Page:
Letter to Pavel Vasilyevich Annenkov, December 9, 1847

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Author(s) Karl Marx
Written 9 December 1847

Source: Marx-Engels Collected Works, Volume 38, p. 150;
First published: in Russian in Letopisi marksizma, 1928.
Collection(s): Letopisi marksizma

To Pavel Vasilyevich Annenkov in Paris

London, 9 December 1847[edit source]

Dear Annenkov,

Party considerations, into which I cannot enter here, obliged me to pay a visit to London.[1] I took advantage of this visit both to put the Brussels Democratic Association in touch with the English Chartists and to harangue the latter at a public meeting. You perhaps saw some reports about it in the English and French press.

But when I set out on this trip — and I am compelled to stay here a few days longer — I left my family behind in the most difficult and direst of circumstances. It is not simply that my wife is ill and the children likewise. My economic situation just now is so critical that my wife is being veritably harassed by creditors and is in the most wretched financial straits.

How this crisis came about is easily explained. The German manuscripts are not being published as a whole. Those parts that are being published, I am supplying gratis, simply in order to launch them on the world. My anti-Proudhon pamphlet [The Poverty of Philosophy] has sold very well. However I shall not receive a share of the proceeds until Easter.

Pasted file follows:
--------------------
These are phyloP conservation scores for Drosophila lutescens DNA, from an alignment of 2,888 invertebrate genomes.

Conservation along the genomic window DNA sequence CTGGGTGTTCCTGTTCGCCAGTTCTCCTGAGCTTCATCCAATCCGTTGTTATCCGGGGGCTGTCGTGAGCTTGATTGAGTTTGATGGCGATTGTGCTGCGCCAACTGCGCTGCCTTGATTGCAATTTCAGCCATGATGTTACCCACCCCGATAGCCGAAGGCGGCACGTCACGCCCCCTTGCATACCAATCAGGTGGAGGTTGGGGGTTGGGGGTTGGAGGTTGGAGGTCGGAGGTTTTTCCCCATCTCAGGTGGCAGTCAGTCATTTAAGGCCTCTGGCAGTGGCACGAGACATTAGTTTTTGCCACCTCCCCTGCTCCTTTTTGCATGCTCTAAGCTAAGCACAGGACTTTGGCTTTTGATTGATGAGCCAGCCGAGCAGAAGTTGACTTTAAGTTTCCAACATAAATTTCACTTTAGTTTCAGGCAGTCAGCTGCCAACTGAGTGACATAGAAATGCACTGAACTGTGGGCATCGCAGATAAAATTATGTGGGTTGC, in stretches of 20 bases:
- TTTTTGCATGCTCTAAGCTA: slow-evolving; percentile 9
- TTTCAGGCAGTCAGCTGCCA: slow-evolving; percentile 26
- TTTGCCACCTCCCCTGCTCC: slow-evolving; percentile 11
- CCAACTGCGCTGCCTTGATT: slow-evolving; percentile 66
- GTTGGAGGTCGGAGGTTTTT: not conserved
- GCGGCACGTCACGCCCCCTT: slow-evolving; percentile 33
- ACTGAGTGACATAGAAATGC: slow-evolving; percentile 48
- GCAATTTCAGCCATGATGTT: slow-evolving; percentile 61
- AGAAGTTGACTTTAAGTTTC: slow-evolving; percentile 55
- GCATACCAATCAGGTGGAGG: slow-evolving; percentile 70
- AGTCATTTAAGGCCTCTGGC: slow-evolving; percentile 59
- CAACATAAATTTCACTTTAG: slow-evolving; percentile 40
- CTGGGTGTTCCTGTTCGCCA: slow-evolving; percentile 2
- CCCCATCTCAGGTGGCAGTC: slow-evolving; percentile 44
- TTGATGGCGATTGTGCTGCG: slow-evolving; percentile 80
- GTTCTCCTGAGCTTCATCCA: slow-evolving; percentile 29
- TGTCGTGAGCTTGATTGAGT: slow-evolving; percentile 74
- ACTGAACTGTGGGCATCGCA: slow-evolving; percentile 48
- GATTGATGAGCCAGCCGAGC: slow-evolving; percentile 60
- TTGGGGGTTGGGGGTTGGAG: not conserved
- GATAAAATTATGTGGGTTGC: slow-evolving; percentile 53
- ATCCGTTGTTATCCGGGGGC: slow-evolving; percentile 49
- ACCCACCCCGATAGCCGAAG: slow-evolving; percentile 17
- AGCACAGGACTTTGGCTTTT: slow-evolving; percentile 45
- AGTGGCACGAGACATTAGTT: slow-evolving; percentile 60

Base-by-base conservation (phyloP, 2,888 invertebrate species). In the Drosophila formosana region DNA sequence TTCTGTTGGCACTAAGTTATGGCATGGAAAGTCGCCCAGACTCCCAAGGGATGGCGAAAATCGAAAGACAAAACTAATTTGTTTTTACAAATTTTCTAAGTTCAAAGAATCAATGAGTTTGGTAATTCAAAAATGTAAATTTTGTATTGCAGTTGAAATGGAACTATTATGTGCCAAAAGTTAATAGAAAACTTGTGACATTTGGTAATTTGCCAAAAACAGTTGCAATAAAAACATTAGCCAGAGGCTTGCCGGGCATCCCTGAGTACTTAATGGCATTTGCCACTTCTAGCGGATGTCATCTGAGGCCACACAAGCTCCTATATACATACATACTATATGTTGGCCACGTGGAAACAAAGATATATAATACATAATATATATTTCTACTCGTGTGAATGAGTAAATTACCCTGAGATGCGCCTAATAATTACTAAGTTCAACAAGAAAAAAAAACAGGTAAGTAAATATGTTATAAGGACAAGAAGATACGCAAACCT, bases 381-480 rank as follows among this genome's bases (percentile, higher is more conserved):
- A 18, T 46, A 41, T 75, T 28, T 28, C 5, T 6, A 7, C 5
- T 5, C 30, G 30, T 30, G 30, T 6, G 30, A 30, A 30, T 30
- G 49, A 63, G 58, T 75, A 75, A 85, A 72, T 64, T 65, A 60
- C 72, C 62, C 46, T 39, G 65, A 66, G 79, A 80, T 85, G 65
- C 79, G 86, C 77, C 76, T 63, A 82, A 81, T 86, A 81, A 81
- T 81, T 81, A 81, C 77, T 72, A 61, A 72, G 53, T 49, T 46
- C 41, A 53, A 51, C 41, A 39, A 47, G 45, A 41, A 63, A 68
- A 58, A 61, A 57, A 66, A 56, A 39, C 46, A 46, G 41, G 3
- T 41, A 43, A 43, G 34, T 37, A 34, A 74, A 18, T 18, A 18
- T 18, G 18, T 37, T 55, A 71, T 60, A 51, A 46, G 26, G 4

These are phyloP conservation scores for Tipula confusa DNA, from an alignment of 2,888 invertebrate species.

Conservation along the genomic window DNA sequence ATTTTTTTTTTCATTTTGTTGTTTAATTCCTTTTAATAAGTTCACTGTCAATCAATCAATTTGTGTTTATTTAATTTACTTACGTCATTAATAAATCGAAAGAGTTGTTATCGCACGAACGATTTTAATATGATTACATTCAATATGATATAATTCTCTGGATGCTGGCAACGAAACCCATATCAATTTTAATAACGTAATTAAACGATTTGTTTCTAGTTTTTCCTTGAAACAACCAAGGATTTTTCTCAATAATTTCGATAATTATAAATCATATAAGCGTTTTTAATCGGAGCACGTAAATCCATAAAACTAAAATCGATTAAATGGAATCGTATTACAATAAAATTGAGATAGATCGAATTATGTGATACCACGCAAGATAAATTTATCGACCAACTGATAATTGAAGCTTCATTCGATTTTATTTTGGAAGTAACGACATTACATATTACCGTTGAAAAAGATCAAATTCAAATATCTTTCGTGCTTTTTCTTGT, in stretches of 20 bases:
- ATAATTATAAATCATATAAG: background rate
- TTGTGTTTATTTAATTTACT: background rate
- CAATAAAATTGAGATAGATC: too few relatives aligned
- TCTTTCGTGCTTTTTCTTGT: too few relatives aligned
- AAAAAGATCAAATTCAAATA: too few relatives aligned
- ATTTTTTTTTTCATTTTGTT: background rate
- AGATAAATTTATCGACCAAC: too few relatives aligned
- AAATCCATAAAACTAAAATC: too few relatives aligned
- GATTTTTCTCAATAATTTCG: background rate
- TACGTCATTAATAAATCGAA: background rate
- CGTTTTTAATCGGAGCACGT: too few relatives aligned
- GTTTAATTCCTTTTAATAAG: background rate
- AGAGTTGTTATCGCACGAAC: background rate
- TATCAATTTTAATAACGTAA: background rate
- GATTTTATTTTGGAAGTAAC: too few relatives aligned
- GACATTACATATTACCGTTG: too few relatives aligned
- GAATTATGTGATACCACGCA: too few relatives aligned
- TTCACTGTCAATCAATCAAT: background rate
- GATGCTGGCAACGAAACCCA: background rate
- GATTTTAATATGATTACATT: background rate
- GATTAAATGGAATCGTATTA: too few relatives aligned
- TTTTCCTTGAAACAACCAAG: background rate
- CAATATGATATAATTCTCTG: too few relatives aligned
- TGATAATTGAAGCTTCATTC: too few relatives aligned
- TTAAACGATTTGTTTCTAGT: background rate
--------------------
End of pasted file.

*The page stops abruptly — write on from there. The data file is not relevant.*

By itself, my wife’s income is insufficient and I have been negotiating with my own mother for quite some time to extract at least part of my fortune. There would now seem to be an immediate prospect of this. But that is of no help at the present moment.

In this situation, which I am not ashamed frankly to disclose to you, you would in truth save me from the worst if you could arrange to let my wife have a sum of between 100 and 200 francs. I shall, of course, be unable to repay you until my money matters have been settled with my family.

If you are able to agree to my proposal, I would request you to send the money to my old address: M. Charles Marx, Bruxelles, Faubourg Namur, rue d'Orléans, 42. However my wife must not be able to deduce from your letter that I wrote to you from London. I'll tell you the reason later.

Another time, I trust, I shall be able to send you more cheerful news.

K. Marx

  1. The reason for Marx’s visit to London was to attend the Second Congress of the Communist League. Marx and Engels profited by this occasion to attend the international meeting (mentioned in this letter) held in London to mark the anniversary of the Polish insurrection of 1830.
    An international meeting organised by the Fraternal Democrats took place in London on 29 November 1847 to mark the anniversary of the Polish insurrection of 1830. Marx and Engels, who had come to London for the Second Congress of the Communist League, made speeches about Poland. The report on the meeting and accounts of the speeches made by Marx and Engels appeared in the Deutsche Londoner Zeitung, No. 140, 3 December 1847, The Northern Star, No. 528, 4 December 1847, and the Deutsche-Brüsseler-Zeitung, No. 98, 9 December 1847. Engels wrote a special item on this subject for La Réforme, which published it on 5 December 1847 (see The Anniversary of the Polish Revolution of 1830).